4 minute read | January.10.2018
As part of its revision of Obama-era policies, the U.S. Department of Labor (“DOL”) recently announced a new test for assessing whether interns qualify as employees under the Federal Labor Standards Act (“FLSA”). The agency’s adoption of a “primary beneficiary” test aligns the DOL with several circuit court decisions and provides greater flexibility in analyzing intern-employer relationships under federal law.
The FLSA requires “for-profit” employers to pay employees for their work. Interns, however, may not be classified “employees” under the FLSA—in which case the interns are not entitled to compensation for their work.
The status of interns was a point of emphasis in the Obama administration, as the DOL believed that employers were broadly using intern designations to skirt wage and hour laws. The DOL issued informal guidance in 2010 as to whether interns were employees under the FLSA. According to the DOL’s six-factor test, an intern was an employee unless all of the following factors were met: (1) the internship, even though it included actual operation of the facilities of the employer, was similar to training which would be given in an educational environment; (2) the internship experience was for the benefit of the intern; (3) the intern did not displace regular employees, but worked under close supervision of existing staff; (4) the employer that provided the training derived no immediate advantage from the activities of the intern; and on occasion its operations may actually have been impeded; (5) the intern was not necessarily entitled to a job at the conclusion of the internship; and (6) the employer and the intern understood that the intern was not entitled to wages for the time spent in the internship.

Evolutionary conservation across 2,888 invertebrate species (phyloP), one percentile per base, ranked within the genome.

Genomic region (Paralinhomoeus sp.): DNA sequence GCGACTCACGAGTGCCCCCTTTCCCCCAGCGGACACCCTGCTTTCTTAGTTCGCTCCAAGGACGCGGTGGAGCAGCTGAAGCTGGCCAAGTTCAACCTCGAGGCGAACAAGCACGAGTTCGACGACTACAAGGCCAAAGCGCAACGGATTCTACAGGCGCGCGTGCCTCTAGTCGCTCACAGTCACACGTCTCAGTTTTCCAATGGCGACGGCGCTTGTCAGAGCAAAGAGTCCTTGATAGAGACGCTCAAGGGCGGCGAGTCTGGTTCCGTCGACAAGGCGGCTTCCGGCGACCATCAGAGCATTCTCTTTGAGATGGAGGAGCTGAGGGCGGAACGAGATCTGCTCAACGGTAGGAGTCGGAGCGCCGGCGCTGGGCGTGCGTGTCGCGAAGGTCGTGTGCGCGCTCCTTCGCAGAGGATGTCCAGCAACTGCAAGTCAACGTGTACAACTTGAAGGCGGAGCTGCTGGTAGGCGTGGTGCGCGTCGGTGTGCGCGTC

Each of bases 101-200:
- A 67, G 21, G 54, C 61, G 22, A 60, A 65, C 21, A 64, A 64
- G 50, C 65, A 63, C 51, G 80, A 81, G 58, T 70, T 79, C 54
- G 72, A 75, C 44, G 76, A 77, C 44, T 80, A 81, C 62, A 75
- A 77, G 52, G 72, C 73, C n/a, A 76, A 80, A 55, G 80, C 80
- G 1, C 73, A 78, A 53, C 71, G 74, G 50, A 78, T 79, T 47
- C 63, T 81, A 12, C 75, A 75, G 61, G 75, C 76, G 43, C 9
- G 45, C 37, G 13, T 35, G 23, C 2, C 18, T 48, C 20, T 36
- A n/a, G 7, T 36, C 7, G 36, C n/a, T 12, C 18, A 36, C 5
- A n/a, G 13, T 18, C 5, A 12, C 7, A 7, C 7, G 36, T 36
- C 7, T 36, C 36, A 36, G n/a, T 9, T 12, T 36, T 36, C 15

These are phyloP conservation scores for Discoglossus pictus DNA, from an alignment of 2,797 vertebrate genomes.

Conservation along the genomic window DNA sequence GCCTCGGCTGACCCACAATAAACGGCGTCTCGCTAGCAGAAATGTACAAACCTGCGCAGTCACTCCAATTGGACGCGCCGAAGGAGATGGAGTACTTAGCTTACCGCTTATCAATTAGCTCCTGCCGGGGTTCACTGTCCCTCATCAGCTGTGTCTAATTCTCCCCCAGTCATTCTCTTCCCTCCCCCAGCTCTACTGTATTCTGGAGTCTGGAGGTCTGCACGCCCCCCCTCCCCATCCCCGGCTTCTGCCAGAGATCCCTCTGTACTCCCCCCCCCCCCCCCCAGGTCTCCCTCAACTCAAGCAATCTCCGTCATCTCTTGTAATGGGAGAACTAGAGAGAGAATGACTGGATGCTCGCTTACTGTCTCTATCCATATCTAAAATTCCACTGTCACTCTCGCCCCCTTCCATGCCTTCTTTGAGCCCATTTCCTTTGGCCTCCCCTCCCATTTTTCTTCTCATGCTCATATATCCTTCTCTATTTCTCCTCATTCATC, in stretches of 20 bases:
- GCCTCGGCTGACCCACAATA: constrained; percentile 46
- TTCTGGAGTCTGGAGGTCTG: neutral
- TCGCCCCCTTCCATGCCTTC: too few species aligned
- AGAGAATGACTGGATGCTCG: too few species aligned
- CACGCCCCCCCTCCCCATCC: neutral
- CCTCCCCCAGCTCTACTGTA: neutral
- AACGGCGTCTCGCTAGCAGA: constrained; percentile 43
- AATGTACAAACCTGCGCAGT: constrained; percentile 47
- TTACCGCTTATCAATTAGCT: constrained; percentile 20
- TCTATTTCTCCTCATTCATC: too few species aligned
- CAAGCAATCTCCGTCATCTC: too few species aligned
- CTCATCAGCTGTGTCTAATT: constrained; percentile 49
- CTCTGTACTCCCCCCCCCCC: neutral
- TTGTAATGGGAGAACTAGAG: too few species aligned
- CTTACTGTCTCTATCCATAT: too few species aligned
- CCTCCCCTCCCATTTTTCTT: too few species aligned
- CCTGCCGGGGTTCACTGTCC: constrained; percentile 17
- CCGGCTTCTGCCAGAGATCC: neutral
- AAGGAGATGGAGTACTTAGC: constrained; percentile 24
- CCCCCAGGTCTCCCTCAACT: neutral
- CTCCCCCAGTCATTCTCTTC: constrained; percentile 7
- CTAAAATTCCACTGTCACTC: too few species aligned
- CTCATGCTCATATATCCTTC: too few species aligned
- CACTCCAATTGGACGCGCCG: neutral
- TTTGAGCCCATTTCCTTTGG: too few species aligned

Since the DOL’s 2010 guidance, four federal appellate courts have rejected the DOL’s six-part test and instead adopted a “primary beneficiary” test to determine whether an intern is an employee under the FLSA. As a result, on January 5, 2018, the DOL announced that “going forward, the [agency] will conform to these appellate court rulings by using the same ‘primary beneficiary’ test that these courts use to determine whether interns are employees under the FLSA. The Wage and Hour Division will update its enforcement policies to align with recent case law, eliminate unnecessary confusion among the regulated community, and provide the Division’s investigators with increased flexibility to holistically analyze internships on a case-by-case basis.”
Rejecting the all-or-nothing six-factor test, the DOL issued a new Fact Sheet regarding internship programs under the FLSA, listing seven factors to consider for evaluating whether an intern is an employee: